Leadership series: How this superintendent uses the power of listening to build bridges

At Mount Adams School District in central Washington, Superintendent Curt Guaglianone empowers his students, staff and parents to seek solutions from within to solve their own problems.

In the Yakima Valley of central Washington lies Mount Adams School District, the home of just over 900 students, mostly Native American and Hispanic. Located on the Yakama Indian Reservation, these students, while few in number, set themselves apart from any other district or community in the nation based on one thing: their respect for their elders. And as for the man who leads this wonderful bunch of students, he couldn’t be more thankful.

Dr. Curt Guaglianone, the superintendent at Mt. Adams for his seventh year, has navigated a long and diverse professional journey to end up where he is now. It all started where you’d least expect it: in the office of his parents’ marriage counselor.

When he was in high school he played with the idea of going into medicine because he has a heart for helping people.

“But I can’t stand the sight of blood, so that wasn’t a good option for me,” he says with a laugh.

The beginning of a long journey

At the age of 16, he met someone who would serve as a mentor for the trajectory of his career. Guaglianone’s parents were going through a rough patch in their marriage and considered getting a divorce until they went and saw a marriage counselor.

“They’re still married after sixty-some years,” he says with a smile. “I wanted to be just like our counselor. I wanted to change lives like him. That’s what he did for us.”

After that experience, Guaglianone decided to become a marriage and family therapist. He would follow in his counselor’s footsteps by studying at the same universities as him for both his undergraduate and master’s degrees. While he was working on fulfilling his required hours to become a full-time marriage and family therapist, he figured he might as well teach, and that’s when the spark was lit.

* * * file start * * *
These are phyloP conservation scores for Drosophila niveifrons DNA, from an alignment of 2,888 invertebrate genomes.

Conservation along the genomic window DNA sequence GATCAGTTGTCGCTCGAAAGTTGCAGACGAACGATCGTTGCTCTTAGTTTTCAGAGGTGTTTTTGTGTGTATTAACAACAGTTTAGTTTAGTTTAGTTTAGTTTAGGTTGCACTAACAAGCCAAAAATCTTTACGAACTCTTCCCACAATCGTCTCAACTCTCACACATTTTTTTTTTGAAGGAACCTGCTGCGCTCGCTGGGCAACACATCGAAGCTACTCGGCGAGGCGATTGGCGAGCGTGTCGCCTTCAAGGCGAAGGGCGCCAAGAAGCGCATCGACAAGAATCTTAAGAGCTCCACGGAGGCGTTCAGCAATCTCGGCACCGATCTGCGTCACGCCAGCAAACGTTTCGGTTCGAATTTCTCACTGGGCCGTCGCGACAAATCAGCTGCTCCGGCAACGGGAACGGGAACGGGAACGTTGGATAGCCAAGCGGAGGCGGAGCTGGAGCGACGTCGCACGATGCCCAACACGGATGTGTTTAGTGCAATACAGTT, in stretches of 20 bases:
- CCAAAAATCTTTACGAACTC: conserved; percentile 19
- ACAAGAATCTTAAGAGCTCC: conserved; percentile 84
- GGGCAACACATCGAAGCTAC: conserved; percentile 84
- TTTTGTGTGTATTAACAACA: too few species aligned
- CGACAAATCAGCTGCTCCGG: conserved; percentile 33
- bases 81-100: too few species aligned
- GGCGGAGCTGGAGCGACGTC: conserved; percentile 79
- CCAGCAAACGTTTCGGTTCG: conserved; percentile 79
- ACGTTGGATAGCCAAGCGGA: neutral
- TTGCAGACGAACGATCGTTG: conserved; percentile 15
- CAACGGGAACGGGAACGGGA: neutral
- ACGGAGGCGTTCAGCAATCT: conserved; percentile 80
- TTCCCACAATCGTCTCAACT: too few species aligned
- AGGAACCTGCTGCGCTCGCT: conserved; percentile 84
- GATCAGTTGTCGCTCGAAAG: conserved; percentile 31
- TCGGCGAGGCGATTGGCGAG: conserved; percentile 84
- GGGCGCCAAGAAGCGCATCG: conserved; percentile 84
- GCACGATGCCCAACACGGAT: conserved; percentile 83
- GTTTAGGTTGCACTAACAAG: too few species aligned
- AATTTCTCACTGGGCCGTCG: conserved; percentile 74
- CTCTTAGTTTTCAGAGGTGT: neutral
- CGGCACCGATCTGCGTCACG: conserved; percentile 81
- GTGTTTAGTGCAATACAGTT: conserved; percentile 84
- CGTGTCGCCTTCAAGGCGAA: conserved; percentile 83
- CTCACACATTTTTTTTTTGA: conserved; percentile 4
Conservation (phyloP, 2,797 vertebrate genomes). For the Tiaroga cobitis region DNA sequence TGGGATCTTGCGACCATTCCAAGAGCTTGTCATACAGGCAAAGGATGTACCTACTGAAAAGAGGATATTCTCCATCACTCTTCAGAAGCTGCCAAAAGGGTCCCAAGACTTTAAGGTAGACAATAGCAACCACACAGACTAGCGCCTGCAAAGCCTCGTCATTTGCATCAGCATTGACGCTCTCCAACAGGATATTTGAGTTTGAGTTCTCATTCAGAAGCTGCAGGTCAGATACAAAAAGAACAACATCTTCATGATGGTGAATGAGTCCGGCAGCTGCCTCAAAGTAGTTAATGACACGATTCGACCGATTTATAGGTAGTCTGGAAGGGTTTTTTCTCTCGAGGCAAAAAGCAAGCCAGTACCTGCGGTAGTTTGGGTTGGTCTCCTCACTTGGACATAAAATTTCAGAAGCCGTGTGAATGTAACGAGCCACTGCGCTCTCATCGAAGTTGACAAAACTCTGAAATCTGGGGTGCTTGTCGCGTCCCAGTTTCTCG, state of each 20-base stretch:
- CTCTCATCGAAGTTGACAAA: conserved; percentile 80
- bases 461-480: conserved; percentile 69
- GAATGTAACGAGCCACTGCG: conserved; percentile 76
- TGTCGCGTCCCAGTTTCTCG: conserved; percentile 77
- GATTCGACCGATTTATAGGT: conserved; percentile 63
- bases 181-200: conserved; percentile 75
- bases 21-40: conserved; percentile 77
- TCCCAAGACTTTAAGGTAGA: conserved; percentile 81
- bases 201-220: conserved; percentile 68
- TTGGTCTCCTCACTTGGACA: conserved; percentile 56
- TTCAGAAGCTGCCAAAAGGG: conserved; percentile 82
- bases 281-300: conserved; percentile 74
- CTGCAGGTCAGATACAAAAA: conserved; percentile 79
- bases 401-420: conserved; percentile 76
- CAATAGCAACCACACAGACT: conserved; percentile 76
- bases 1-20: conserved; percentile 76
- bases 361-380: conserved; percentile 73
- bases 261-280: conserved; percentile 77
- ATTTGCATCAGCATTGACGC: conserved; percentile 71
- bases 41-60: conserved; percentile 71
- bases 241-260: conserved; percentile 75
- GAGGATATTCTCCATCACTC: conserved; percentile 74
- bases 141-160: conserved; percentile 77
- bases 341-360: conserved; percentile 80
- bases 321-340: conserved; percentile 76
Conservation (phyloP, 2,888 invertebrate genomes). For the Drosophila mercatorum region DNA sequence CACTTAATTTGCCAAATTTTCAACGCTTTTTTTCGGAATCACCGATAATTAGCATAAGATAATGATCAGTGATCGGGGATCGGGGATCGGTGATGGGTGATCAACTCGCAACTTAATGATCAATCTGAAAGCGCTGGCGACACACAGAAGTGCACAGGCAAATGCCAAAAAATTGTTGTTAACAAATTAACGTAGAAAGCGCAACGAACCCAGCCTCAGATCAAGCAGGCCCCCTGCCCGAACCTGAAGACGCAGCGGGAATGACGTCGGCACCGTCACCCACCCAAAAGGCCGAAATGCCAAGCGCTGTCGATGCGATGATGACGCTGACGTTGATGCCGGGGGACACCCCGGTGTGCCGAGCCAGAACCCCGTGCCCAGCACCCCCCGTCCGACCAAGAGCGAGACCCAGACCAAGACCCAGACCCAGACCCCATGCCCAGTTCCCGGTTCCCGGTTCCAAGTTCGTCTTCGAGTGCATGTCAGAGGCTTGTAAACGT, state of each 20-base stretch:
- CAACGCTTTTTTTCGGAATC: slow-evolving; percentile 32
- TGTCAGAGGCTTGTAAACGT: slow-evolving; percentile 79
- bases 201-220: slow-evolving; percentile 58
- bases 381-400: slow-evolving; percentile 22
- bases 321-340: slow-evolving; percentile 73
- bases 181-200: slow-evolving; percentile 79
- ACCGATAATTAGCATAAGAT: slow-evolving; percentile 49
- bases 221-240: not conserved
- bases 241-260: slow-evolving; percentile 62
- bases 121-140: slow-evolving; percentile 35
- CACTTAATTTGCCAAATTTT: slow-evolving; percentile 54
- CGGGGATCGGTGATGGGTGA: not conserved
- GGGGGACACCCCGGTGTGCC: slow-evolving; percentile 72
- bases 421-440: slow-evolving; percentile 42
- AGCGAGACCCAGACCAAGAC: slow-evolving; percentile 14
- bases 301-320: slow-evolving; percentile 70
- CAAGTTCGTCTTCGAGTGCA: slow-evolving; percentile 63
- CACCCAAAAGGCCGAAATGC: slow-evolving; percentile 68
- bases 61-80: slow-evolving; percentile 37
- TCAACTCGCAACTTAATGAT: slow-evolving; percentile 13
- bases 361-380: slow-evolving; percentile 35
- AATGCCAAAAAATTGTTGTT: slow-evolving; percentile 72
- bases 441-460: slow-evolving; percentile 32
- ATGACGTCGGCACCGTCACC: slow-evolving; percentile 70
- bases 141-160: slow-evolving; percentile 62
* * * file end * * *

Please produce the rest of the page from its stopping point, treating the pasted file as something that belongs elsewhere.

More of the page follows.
After spending some time teaching at a private Catholic high school in Fresno, California, he began interning at a counseling clinic. But he needed to pay the bills.

“I started teaching at the community college in order to pay the bills, so I taught general psychology in a large group auditorium, sometimes up to 250 students in a class,” he says. “So I was more of an entertainer than an educator,” he chuckles. “But I fell in love with teaching adults, and that was the turning point of my life.”

“In one particular class I had a man who was in his 70s that had been in kindergarten with my grandfather,” he says. “And he was sitting next to a 17-year-old girl who was still in high school taking a college-level course, and they had the best intergenerational conversations. And I had students every day coming to class just eager to learn about psychology and how the mind worked, and I fell in love with teaching adults. I thought, ‘That’s what I want to do for a living.’”

Several years later, Guaglianone would open up his own private practice running a counseling center with a colleague of his while continuing to teach at the community college part-time.

“I did very well except for one thing,” he says. “When I spent all day long talking to other people it was difficult to come home and talk to my own family and my wife and I started thinking, ‘This isn’t going to work.’”

After realizing some changes were in order, he accepted a job as the counselor/vice principal of a nearby high school, marking the beginning of what would become a long career in K12. Fast-forward several years: He applied for a job at California State University, Stanislaus as an associate professor in education administration.

“I left K12, kind of, and became a professor,” Guaglianone says. “And I say ‘kind of’ because about a month into my first year as a professor I went to our department chair and said, ‘Roy, where are all of the people? They don’t call us. We don’t call them. They don’t come and visit. We don’t go visit them.’ And he said, ‘Don’t worry about it. You’ve arrived. You’re in higher ed now. You don’t need to do all those things.’ And I said, ‘That’s not why I got into higher ed.’”

“So I called the Stanislaus County superintendent at the time and asked, ‘Can I come back to the superintendent meetings? Can I come back to the special ed meetings? Can I come back to the curricula meetings?’ And he said, ‘Well, we’ve never had a professor attend those before, but yeah, come on back!’ So 25 years later I’ve always been part of the local superintendents’ meetings, I’ve always attended other sites of curricula meetings and kept my feet in both camps.”